When New Mexico In Depth created a fellowship for journalism students of color at University of New Mexico and New Mexico State University, we had high hopes for impactful, community-based stories. We haven’t been disappointed. Here are just a few of the stories created by Melorie Begay, Xchelzin Peña, and Robert Salas in 2017.
Churches emerge as important refuge for immigrants. Xchelzin Peña explored the reasons behind refuge offered by Holy Cross Retreat Center in Las Cruces to immigrants facing deportation, with the most recent case being that of Martha Lorena Rivera. It’s the call of the gospel, said Father Tom Smith about sheltering Rivera and one other, Jorge Taborda. Smith said he hopes to also raise awareness locally about the plight of immigrants facing deportation who have committed no crimes. Xchelzin produced two videos featuring Rivera and Smith.
Fracking boom leads to tension in Navajo communities. Melorie Begay traveled to the northwestern part of the state several times to learn about the proliferation of fracking sites in several rural communities. Her story explores the tensions the booming industry has caused among neighbors, some of whom benefit through leasing and others who receive no financial gain but are affected by noise, dust from industrial traffic, and in one case, a large explosion. Melorie used audio technology to bring to life the voices of the community members she spoke with.
UNM grads are leaving the state. NMID inaugural fellow Robert Salas concluded his fellowship with a story that captured the reasoning of students for leaving the state after graduating from college–a phenomena some refer to as the “brain drain.” Salas surveyed 39 upperclassmen and found that two-thirds intended to leave the state for better opportunities elsewhere. At the same time, others told Salas they had no intention of leaving.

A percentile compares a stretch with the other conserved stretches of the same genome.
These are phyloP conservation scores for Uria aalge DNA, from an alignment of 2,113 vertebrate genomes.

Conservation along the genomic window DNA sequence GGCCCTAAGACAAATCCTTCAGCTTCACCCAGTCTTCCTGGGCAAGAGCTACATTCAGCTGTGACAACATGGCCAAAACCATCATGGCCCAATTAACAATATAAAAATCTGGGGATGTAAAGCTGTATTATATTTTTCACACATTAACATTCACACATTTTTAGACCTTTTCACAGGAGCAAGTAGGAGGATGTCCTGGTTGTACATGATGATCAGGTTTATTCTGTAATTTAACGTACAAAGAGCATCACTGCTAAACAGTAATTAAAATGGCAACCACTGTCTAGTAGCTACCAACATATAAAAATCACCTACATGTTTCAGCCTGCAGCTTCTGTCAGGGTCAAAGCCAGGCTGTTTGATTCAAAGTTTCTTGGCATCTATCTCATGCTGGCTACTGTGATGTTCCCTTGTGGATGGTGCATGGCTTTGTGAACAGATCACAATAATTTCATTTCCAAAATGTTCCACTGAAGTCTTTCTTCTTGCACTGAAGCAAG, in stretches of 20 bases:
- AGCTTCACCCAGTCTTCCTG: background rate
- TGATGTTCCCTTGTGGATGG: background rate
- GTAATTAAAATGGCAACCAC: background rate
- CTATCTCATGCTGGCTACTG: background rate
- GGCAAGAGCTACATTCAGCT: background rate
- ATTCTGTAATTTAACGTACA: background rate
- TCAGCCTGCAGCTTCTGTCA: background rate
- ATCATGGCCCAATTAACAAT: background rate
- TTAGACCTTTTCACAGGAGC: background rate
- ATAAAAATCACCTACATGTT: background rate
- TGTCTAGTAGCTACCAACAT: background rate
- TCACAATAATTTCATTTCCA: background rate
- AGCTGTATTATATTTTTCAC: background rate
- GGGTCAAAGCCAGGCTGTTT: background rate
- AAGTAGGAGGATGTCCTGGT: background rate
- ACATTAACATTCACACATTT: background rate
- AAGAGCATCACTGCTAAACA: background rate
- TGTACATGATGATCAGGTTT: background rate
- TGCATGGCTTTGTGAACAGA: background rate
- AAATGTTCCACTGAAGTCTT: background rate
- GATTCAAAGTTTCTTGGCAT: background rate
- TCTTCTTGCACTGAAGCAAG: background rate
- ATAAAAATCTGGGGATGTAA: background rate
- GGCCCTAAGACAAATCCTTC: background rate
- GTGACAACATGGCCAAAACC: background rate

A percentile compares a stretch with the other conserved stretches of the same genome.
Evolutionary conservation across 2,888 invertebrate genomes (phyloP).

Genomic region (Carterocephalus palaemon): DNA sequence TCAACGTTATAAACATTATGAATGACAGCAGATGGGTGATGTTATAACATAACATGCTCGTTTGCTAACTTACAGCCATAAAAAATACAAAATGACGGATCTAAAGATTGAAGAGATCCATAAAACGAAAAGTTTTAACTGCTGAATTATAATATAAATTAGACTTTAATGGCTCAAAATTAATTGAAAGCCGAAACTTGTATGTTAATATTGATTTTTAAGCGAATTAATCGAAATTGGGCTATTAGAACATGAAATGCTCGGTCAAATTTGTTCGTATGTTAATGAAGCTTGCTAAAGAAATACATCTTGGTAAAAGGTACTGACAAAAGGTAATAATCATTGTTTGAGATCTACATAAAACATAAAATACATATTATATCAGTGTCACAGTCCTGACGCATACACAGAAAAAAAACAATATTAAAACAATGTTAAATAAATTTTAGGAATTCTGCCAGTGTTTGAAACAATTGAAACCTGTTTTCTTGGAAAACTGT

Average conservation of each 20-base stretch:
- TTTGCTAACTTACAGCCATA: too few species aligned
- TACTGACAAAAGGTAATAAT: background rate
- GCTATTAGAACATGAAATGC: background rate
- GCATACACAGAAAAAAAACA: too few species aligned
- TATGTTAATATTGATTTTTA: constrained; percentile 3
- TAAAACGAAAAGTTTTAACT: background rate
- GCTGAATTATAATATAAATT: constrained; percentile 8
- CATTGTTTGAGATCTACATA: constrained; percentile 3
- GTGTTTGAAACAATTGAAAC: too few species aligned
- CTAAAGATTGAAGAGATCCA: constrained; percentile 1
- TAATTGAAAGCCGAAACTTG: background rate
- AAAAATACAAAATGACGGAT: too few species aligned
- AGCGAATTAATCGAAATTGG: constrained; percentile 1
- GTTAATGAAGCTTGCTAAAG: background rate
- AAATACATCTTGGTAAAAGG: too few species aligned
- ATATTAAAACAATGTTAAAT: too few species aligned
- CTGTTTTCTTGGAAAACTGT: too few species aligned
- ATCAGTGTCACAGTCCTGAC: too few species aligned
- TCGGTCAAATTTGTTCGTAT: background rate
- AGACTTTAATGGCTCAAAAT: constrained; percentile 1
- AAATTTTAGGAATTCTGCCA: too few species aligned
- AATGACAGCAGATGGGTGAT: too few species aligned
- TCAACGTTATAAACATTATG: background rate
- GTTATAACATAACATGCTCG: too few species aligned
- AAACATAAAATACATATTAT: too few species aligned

Las Cruces affirms immigrant friendly policies. Xchelzin Peña reported on the step taken by the Las Cruces City Council to affirm the city’s policy of not enforcing federal immigration law. The city’s police chief said while LC police cooperate with federal agents in many ways, they don’t inquire about immigration status in non-criminal investigations or traffic stops.
ABQ immigrant and refugee leaders: Relationship with next mayor is critical. The Albuquerque mayoral election was dominated in most media by the issue of crime, and a fair amount of negative advertising. Melorie Begay worked with NMID staff to follow the money in the mayoral race, but she also wanted to find out the priorities of real people on the ground in vulnerable communities. Leaders of three immigrant and refugee communities in Albuquerque told her family unity, workers’ rights and skills development, safety, and breaking down institutional racism are critical needs.
We are all in the same fight as a people. While technically a 2016 story, Robert Salas kicked off a look at how Native people in New Mexico responded to the struggle of the Standing Rock Sioux to stop construction of an oil pipeline. There are shared experiences, he was told, with environmental threats in both North Dakota and New Mexico tribal communities, which spurred Native people to action in Standing Rock. Melorie Begay followed on the heels of this story in early 2017, covering legislative action at the Roundhouse to express support for Standing Rock.
Hopes and fears: One DACA recipient’s story. When a young person is brought to the United States and grows up here, what happens when the federal government threatens them and their families with deportation? The limbo many young people find themselves in is explored by Xchelzin Peña in this multi-media story.
Fellowship program provides experience and platform
New Mexico In Depth’s fellowship program is designed to provide emerging journalists an opportunity to explore their reporting interests, to develop expertise in a variety of reporting techniques, and to develop relationships in the field.
Read more about the fellowship here:
As a nonprofit organization, we depend on support from our community to sustain programs like the fellowship.
Just $25 makes a huge difference.